HIST& 126: World Civilization I

Class Program
Degree Code
Social Science
Credits 5 Lecture Hours 55
From the emergence of Buddhism in India to the fall of the Roman Empire, this course provides a general overview of major developments in ancient world history. Students investigate major historical developments as exemplified by the traditional cultures of Africa, Southwest Asia (Middle East), China, Japan, India, Oceania, the Americas, and Europe. Employing the same thinking skills and methods used by historians, students draw on a variety of disciplines and sources to piece together an informed and coherent view of the past and think critically about essential questions including How do humans interact with their environments? and How do belief systems reveal how major groups in society view themselves and others?
Quarters Offered
Course Outcomes

Upon successful completion of the course, students should be able to demonstrate the following knowledge or skills:

  1. Identify important people, developments, and ideas that have shaped human history between the Paleolithic era to the fall of Rome, including ways historical events and processes have been organized into definable but often tenuous chronological periods
  2. Critically examine change over time, specifically identifying the consequences of those changes in the diverse responses of people and societies that emerged throughout the ancient world.
  3. Analyze the relationship between humans and their environment, comparing and contrasting how early peoples and societies adapted to and affected their natural surroundings.
  4. Examine the origins, uses, dissemination, and adaptation of ideas, beliefs, and artistic expressions within and between societies, specifically assessing ways that these cultural approaches reflect how major groups in society viewed themselves and others.
  5. Examine the processes by which hierarchical systems of rule have been constructed and maintained, with particular emphasis on the comparative study of different state forms, productive strategies, and various social and gender structures.
  6. Analyze the diverse patterns and systems that human societies have developed to exploit their environments to produce, distribute, and consume desired goods and services across time and space.
  7. Examine and compare how human societies developed ways of organizing their members, particularly social stratification based on kinship systems, ethnic associations, and hierarchies of wealth, class, gender, and race.
  8. Identify and articulate parallels between challenges of the past and the issues of today in order to provide a better basis for personal responsibility, critical analysis, and empathy for other members of contemporary society.
  9. Analyze, synthesize, and present information and knowledge pertaining to the ancient world.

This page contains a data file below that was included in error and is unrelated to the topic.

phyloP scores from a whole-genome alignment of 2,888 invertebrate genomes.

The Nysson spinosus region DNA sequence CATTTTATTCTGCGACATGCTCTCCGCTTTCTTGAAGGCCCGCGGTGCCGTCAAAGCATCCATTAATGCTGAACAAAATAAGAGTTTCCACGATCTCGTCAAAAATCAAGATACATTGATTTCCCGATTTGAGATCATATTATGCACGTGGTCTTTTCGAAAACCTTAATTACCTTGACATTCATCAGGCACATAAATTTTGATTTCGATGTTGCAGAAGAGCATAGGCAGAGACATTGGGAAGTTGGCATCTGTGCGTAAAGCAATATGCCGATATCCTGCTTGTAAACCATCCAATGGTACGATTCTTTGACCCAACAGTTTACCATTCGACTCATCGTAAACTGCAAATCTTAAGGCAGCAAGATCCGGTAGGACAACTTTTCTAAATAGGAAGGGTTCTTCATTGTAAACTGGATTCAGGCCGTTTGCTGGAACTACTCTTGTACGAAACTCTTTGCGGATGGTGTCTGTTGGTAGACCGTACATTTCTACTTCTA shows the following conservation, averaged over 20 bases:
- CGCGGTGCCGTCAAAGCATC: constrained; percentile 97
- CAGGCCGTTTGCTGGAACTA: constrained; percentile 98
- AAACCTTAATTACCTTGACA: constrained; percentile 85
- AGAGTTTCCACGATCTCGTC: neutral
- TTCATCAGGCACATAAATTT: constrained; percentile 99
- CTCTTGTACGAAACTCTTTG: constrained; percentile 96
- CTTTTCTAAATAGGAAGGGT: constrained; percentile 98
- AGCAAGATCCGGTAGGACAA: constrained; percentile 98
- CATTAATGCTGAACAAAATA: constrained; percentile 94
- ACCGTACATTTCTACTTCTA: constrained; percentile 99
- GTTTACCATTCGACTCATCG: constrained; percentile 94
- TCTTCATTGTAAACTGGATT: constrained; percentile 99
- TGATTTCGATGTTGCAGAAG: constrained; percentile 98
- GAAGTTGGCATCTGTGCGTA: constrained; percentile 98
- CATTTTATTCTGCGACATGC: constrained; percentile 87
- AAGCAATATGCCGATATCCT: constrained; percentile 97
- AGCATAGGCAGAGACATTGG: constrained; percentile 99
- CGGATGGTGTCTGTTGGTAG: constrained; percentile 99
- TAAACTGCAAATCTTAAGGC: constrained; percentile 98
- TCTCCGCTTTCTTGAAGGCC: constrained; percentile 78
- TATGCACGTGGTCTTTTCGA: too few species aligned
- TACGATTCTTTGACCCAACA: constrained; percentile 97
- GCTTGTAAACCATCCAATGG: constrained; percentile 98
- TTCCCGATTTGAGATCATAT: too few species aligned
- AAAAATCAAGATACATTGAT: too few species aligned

10. Demonstrate communication skills, both written and oral, by employing primary evidence in support of carefully formed conclusions regarding the historical record of the ancient world.
Course Content Outline
Human Origins and Human Cultures (to 10,000 B.C.E.)
  1. 1.1. Human Origins in Myth and History
    1.2. Early Fossils (e.g. African origins, Neanderthals, homo erectus, Paleolithic era)
    1.3. Humans Create Culture (e.g. cave art)
    1.4. Turning Point: Agricultural Village and the Neolithic Revolution
  2. From Village Community to City-State (10,000 B.C.E. – 750 B.C.E.)
    2.1. Neolithic Revolution and the Agricultural Village
    2.2. Sumer and Growth of City-States
  3. River Valley Civilizations (7000 B.C.E. – 750 B.C.E.)
    3.1. Egypt
    3.2. Indus Valley
  4. Cities and States in East Asia, the Americas, and West Africa (1700 B.C.E. – 1000 C.E.)
    4.1. China: The Xia, Shang, and Zhou Dynasties
    4.2. Mesoamerica and South America
    4.3. West Africa: Niger River Valley
  5. Dawn of Empires (2000 B.CE. – 300 B.C.E.)
    5.1. The Meaning of Empire
    5.2. Earliest Empires (e.g. Mesopotamia and Fertile Crescent)
    5.3. Persian Empire
    5.4. Greek City-States
    5.5. Empire of Alexander the Great
  6. Rome and the Barbarians (753 B.C.E. – 550 C.E.)
    6.1. Roman Republic: Expansion and End
    6.2. Roman Principate
    6.3. Decline of Roman Empire
  7. China (200 B.C.E. to 900 C.E.)
    7.1. Qin Dynasty
    7.2. Han Dynasty
    7.3. Sui and Tang Dynasties
    7.4. Imperial China (e.g. Vietnam, Korea, Japan)
  8. Indian Empires (1500 B.C.E. – 1100 C.E.)
    8.1. Aryan Immigrants
    8.2. The Vedas
    8.3. Maurya Empire
    8.4. Gupta Empire
    8.5. Invasions End the Age of Legacies (e.g. the Hunas)
  9. The Rise of World Religions (2500 B.C.E. – 1000 C.E.)
    9.1. Hinduism and Buddhism
    9.2. Judaism and Christianity
    9.3. Islam
  10. Establishing World Trade Routes
    10.1. World Trade in the Americas before 1500
    10.2. Trade in Sub-Saharan Africa
    10.3. Asia’s Complex Trade Patterns
    10.4. China: A Magnet for Traders
    10.5. Central Asia: The Mongols and the Silk Routes
Department Guidelines

PO4 should be assessed: Students will be able to recognize or articulate personal/interpersonal aspects of, or connections between, diverse cultural, social, or political contexts.

PO5 should be assessed: Students will be able to solve problems by gathering, interpreting, combining and/or applying information from multiple sources.